Problem: It is not well known how to prepare new multidisciplinary teams aiming to provide culturally safe maternity care for Aboriginal and Torres Strait Islander families in an urban setting.
Background: National policies recommend increasing the Aboriginal and Torres Strait Islander workforce and cultural competencies of the non-Indigenous workforce as key drivers of culturally safe care.
Question: What are the key learnings from staff experiences establishing multidisciplinary teams aiming to provide culturally safe maternity care that aims to privilege Indigenous ways of knowing, being and doing?
Methods: As part of a larger participatory action research project, semi-structured qualitative interviews were conducted December 2014–April 2015 with 21 Aboriginal and Torres Strait Islander and non-Indigenous healthcare staff. Thematic analysis was used to identify learnings for practice.
Findings: Four key learnings were identified for forming new teams aiming to provide culturally safe care: (a) having a shared understanding of what characterises cultural safety in the local program context; (b) understanding and valuing different roles and knowledges people bring to the team; (c) acknowledging the influence of race and culture on staff behaviour; and (d) acting on individual and organisational responsibilities for continuous improvement towards cultural safety.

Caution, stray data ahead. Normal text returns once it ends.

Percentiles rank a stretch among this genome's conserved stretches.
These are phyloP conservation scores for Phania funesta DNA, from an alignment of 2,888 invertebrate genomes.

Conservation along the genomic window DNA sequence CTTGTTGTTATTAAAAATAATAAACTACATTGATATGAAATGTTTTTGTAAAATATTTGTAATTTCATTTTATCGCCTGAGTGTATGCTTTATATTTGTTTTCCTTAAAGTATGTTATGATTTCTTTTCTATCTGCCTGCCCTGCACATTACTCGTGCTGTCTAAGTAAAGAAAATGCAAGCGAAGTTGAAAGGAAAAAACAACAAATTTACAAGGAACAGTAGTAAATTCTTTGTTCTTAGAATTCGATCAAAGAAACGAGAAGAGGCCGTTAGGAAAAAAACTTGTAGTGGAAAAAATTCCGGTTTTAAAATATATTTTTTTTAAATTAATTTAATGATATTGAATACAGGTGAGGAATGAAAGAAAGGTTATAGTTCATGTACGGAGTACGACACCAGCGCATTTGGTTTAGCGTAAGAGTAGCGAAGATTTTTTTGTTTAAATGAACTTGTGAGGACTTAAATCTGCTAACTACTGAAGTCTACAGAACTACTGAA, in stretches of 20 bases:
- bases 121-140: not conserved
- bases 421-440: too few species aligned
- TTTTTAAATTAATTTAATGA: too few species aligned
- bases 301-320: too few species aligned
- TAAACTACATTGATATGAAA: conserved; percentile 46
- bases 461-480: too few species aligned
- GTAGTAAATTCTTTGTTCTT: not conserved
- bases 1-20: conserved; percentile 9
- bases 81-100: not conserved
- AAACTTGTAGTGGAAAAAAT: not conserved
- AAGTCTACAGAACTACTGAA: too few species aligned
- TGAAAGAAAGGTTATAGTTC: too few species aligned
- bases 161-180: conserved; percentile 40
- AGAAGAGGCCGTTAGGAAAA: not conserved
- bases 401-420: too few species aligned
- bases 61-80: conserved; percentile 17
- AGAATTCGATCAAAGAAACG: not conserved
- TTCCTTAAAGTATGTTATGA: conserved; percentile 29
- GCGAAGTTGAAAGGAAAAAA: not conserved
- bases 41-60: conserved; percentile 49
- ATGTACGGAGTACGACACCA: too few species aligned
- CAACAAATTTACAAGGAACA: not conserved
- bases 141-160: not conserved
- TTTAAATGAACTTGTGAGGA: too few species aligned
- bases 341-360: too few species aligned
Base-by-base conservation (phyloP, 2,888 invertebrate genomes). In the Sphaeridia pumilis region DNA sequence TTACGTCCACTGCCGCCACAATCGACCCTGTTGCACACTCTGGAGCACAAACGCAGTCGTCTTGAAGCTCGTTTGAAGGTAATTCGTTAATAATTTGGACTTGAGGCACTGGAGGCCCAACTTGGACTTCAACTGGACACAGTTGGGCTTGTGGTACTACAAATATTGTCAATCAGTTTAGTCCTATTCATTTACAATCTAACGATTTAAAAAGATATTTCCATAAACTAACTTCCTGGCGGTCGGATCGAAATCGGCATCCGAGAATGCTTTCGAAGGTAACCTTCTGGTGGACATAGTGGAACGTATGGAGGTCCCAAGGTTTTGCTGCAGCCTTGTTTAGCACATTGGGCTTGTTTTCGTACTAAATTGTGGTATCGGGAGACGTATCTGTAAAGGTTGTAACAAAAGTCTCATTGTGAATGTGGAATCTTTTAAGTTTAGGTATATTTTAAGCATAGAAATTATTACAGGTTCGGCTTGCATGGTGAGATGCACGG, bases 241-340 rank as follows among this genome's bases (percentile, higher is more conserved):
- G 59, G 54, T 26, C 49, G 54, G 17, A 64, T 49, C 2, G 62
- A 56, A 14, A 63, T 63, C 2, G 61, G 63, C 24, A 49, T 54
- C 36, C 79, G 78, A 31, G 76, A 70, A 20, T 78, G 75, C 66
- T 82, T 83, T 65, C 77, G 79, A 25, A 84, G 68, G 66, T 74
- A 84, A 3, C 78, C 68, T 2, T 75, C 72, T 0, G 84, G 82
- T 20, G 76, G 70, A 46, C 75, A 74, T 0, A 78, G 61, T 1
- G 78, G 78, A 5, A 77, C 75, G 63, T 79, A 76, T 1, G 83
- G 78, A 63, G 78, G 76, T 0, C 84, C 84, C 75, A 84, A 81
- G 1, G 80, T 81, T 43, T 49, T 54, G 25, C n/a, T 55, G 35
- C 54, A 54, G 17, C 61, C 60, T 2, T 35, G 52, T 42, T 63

Discussion: We present recommendations from our participatory action research approach to respond to these learnings in practice.
Conclusion: A deliberate workforce investment at the early stages of team development is crucial when aiming to provide culturally safe maternity care that can respond to the unique needs of Aboriginal and Torres Strait Islander women and families.